> use warnings;
    > use strict;
    > use File::Basename;
    >
    > my ( $search, $replace ) = @ARGV;
    >
    > my @files = (
    > glob( "/user/bin/*/run.log" ),
    > glob( "/user/bin/*[123456]/*/run.log" ),
    > );
    >
    > for my $file ( @files ) {
    > my $new = dirname( $file ) . '/File.log';
    > open my $in, '<', $file or die "Cannot open '$file' $!";


    How can i try to read and write to the same file?

    > open my $out, '>', $new or die "Cannot open '$new' $!";
    > while ( <$in> ) {
    > s/\Q$search\E/$replace/g;
    > print $out;
    > }
    > }
    >
    > __END__
    >
     
    Deepu, Feb 23, 2007
    #8
  9. Deepu

    J. Gleixner Guest

    Deepu wrote:
    >> Something like this should work (UNTESTED):

    Ahhh. who wrote this reply? Leave that in place.
    >>
    >> #!/usr/local/bin/perl
    >> use warnings;
    >> use strict;
    >> use File::Basename;
    >>
    >> my ( $search, $replace ) = @ARGV;
    >>
    >> my @files = (
    >> glob( "/user/bin/*/run.log" ),
    >> glob( "/user/bin/*[123456]/*/run.log" ),
    >> );
    >>
    >> for my $file ( @files ) {
    >> my $new = dirname( $file ) . '/File.log';
    >> open my $in, '<', $file or die "Cannot open '$file' $!";

    >
    > How can i try to read and write to the same file?


    Tie::File

    or write to the new file and rename it to the old.

    perldoc -f rename

    or use File::Copy or possibly something on
    the command line like:

    perl -pi -e 's/search/replace/g' /user/bin/*/run.log
    /user/bin/*[123456]/*/run.log

    or many more...

    Be sure to use a test directory and files, before you
    start trashing actual files.

    You can find many examples on-line. Give that a try
    or try to figure it out by reading the various FAQs,
    before simply replying with another question.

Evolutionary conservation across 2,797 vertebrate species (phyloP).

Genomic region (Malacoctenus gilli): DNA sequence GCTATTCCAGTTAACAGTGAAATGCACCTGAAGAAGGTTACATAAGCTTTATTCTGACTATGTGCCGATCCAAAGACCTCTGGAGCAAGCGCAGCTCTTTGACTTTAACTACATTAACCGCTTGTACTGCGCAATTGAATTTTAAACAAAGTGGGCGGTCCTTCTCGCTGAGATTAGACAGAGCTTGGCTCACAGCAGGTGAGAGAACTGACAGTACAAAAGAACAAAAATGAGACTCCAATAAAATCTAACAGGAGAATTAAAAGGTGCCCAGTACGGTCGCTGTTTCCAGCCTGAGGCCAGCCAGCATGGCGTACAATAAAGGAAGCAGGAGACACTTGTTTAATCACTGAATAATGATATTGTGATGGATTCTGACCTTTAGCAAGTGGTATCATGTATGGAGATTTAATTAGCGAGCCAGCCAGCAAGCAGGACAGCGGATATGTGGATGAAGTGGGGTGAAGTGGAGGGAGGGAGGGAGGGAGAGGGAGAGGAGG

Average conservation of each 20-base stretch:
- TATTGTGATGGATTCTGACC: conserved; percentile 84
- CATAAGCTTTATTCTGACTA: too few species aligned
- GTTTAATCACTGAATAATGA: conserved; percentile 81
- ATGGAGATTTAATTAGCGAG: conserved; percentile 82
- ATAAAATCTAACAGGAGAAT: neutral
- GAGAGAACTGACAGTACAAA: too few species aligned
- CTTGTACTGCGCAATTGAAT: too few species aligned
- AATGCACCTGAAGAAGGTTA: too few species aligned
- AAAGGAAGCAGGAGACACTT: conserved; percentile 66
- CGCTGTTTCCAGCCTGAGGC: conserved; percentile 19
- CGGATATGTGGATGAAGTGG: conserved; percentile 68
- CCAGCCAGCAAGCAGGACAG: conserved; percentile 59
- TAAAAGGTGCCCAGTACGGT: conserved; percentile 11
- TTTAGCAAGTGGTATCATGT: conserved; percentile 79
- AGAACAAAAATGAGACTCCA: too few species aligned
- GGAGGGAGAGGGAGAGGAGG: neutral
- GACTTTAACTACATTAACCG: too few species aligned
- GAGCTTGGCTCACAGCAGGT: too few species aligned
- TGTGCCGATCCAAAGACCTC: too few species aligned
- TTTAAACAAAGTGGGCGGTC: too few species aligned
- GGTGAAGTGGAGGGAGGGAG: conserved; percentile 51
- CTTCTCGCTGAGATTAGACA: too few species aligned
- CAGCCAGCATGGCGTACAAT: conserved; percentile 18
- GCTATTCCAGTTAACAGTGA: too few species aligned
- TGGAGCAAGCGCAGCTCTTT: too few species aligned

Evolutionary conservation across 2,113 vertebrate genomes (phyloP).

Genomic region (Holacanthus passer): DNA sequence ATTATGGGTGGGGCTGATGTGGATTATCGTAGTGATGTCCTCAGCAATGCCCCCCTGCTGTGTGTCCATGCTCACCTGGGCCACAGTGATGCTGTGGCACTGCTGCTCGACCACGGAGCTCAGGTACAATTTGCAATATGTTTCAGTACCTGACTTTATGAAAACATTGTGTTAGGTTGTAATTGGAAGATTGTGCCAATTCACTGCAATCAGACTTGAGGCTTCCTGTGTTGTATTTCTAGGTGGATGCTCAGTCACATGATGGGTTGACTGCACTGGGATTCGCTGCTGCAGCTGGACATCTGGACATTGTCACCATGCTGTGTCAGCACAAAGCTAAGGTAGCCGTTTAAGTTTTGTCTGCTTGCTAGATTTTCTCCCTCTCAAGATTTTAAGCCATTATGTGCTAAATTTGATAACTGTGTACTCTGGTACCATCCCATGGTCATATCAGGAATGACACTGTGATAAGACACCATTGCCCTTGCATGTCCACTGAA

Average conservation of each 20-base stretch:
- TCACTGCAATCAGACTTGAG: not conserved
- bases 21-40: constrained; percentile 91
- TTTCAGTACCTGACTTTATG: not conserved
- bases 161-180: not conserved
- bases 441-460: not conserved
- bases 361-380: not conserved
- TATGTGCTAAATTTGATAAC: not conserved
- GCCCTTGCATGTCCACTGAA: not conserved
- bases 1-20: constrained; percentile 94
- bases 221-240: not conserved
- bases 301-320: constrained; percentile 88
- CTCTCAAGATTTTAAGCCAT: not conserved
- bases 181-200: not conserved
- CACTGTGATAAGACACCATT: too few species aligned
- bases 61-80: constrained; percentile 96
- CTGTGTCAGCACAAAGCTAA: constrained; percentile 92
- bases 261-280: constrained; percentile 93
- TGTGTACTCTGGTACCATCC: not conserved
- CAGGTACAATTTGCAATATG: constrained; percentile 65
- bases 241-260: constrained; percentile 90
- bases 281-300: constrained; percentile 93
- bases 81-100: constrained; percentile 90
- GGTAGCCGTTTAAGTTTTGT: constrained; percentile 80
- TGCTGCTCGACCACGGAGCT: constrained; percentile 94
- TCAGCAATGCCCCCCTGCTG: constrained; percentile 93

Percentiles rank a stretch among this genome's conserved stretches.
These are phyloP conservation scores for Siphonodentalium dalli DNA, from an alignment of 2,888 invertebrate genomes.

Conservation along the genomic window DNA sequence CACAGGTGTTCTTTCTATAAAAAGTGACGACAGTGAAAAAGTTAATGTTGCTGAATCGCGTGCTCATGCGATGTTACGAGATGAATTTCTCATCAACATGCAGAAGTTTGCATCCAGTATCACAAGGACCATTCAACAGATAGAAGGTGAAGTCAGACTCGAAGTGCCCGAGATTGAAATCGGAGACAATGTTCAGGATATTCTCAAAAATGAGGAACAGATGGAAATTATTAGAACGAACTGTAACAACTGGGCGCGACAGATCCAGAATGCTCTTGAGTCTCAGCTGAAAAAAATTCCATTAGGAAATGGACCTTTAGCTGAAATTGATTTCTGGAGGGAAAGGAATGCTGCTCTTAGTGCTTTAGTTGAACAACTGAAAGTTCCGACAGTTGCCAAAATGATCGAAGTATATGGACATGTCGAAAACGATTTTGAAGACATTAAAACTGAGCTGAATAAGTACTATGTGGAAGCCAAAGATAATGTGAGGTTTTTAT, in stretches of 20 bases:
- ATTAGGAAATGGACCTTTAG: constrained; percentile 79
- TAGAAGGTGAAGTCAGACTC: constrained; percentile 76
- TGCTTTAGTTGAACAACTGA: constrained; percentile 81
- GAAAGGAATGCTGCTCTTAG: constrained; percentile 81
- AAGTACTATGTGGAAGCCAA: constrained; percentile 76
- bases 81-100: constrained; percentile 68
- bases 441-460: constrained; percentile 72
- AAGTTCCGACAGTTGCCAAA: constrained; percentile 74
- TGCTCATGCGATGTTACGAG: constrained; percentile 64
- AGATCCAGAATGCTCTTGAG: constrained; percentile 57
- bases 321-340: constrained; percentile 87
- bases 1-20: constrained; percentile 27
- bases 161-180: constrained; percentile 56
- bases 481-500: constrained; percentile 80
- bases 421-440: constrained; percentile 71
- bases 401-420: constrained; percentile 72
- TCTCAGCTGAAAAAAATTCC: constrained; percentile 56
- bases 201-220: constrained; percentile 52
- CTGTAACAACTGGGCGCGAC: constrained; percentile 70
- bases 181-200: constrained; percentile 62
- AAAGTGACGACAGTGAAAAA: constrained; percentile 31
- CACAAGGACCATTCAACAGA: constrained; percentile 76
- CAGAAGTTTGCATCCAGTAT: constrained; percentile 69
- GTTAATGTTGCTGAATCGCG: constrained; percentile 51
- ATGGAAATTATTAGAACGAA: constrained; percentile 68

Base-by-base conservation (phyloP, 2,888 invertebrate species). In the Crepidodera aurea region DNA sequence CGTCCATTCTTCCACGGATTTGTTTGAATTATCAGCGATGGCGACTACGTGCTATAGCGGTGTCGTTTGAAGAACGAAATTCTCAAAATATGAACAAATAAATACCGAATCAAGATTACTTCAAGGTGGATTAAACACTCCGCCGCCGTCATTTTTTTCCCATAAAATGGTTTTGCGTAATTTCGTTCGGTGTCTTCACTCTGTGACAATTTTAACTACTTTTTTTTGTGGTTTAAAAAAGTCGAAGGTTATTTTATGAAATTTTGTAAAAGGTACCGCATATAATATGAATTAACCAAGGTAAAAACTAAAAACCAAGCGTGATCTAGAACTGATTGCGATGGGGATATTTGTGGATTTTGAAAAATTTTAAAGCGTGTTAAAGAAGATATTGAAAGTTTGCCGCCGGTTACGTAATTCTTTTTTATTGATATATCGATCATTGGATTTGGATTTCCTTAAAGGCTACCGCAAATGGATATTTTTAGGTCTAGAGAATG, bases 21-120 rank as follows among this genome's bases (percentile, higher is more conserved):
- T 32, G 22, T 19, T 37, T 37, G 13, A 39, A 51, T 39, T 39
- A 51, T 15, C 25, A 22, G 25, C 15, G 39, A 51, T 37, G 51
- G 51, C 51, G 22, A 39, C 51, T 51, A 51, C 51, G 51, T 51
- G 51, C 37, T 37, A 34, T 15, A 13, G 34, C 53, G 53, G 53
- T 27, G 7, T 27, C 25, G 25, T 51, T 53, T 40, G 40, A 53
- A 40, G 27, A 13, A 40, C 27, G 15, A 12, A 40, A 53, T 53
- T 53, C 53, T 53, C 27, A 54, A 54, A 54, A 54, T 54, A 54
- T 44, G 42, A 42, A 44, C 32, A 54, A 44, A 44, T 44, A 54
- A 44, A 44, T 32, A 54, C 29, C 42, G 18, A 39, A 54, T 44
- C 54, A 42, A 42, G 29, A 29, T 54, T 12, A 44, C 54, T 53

J. Gleixner, Feb 23, 2007
    #9
  10. Deepu wrote:
    > my $temp = "$baseDir"."/$subdir/$subsubdir/File.log";
    > open (my $fh,'>',$temp) || die "Can't open $temp -$!\n";


    Ok, you are opening the file

    > while (<$fh>){


    You are reading each line in the file into $_

    > s/$search/$replace/g;


    You are replacing something in $_ with something else

    > }


    And then throwing it away

    > close ($fh);


    > But when i use this File.log becomes an empty file.


    Well, you never ever write anything anywhere.

    jue

    jue
     
    Jürgen Exner, Feb 24, 2007
    #10
  11. Deepu <> wrote:

    > How can i try to read and write to the same file?



    You can try any way that you want to.

    Very few of them will work though.


    --
    Tad McClellan SGML consulting
    Perl programming
    Fort Worth, Texas
     
    Tad McClellan, Feb 24, 2007
    #11
  12. Deepu <> wrote:

    > while ( my $subsubdir = readdir (SUBDIR)) {
    > if (-d "$baseDir/$subdir/$subsubdir" && $subsubdir =~ /(\d)$/) {
    > chomp $subsubdir;



    Do you really have directories whose names end with a newline?


    --
    Tad McClellan SGML consulting
    Perl programming
    Fort Worth, Texas
     
    Tad McClellan, Feb 24, 2007
    #12
  13. Deepu wrote:
    >>Something like this should work (UNTESTED):
    >>
    >>#!/usr/local/bin/perl
    >>use warnings;
    >>use strict;
    >>use File::Basename;
    >>
    >>my ( $search, $replace ) = @ARGV;
    >>
    >>my @files = (
    >> glob( "/user/bin/*/run.log" ),
    >> glob( "/user/bin/*[123456]/*/run.log" ),
    >> );
    >>
    >>for my $file ( @files ) {
    >> my $new = dirname( $file ) . '/File.log';
    >> open my $in, '<', $file or die "Cannot open '$file' $!";

    >
    > How can i try to read and write to the same file?


    Something like this should work (UNTESTED):

    #!/usr/local/bin/perl
    use warnings;
    use strict;

    my ( $search, $replace ) = @ARGV;

    @ARGV = (
    glob( "/user/bin/*[0-9]/run.log" ),
    glob( "/user/bin/*[1-6]/*[0-9]/run.log" ),
    );

    $^I = '';

    while ( <> ) {
    s/\Q$search\E/$replace/g;
    print;
    }

    __END__




    John
    --
    Perl isn't a toolbox, but a small machine shop where you can special-order
    certain sorts of tools at low cost and in short order. -- Larry Wall
     
    John W. Krahn, Feb 24, 2007
    #13
  14. "Deepu" typed:

    > Hi All,
    > I am trying to replace a word in a line with a different word.
    > I need to go through this file and check for ERROR in any line and
    > replace with FAIL.


    A one-liner would do:

    $ perl -p -i -e 's/\bERROR\b/FAIL/g' file

    --
    Ayaz Ahmed Khan

    A witty saying proves nothing, but saying something pointless gets
    people's attention.
     
    Ayaz Ahmed Khan, Feb 24, 2007
    #14